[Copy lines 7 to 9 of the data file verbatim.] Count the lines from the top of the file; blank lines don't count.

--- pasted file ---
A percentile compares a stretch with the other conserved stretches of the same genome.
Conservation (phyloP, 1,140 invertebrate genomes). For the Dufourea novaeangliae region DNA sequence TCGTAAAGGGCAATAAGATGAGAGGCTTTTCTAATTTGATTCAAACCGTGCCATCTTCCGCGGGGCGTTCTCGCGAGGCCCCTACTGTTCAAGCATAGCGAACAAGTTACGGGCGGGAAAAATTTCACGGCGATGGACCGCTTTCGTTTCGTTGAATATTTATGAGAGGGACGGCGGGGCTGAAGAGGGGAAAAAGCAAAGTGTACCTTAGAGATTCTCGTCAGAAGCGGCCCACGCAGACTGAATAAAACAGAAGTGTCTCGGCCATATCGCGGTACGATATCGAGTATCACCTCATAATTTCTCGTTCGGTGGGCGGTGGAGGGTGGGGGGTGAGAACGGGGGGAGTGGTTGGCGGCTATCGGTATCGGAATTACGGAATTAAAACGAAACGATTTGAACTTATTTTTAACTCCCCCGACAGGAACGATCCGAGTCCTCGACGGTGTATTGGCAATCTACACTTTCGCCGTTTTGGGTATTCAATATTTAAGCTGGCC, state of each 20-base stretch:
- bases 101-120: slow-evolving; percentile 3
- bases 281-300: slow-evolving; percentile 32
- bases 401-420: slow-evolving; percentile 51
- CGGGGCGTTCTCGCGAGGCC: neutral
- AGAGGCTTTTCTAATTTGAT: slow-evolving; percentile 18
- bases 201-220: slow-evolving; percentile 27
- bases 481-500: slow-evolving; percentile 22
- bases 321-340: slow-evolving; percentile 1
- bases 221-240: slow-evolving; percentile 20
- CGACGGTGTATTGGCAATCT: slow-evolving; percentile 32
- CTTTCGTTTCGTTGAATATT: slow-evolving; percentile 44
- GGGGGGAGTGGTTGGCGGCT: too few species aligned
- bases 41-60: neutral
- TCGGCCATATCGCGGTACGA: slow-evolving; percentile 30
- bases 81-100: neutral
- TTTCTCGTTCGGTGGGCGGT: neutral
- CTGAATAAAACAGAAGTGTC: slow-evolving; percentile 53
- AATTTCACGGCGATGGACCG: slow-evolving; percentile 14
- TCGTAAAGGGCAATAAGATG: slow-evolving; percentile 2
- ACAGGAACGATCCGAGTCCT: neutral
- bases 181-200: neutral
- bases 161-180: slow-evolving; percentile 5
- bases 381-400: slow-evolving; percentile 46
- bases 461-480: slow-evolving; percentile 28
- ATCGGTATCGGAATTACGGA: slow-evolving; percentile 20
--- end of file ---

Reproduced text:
- AGAGGCTTTTCTAATTTGAT: slow-evolving; percentile 18
- bases 201-220: slow-evolving; percentile 27
- bases 481-500: slow-evolving; percentile 22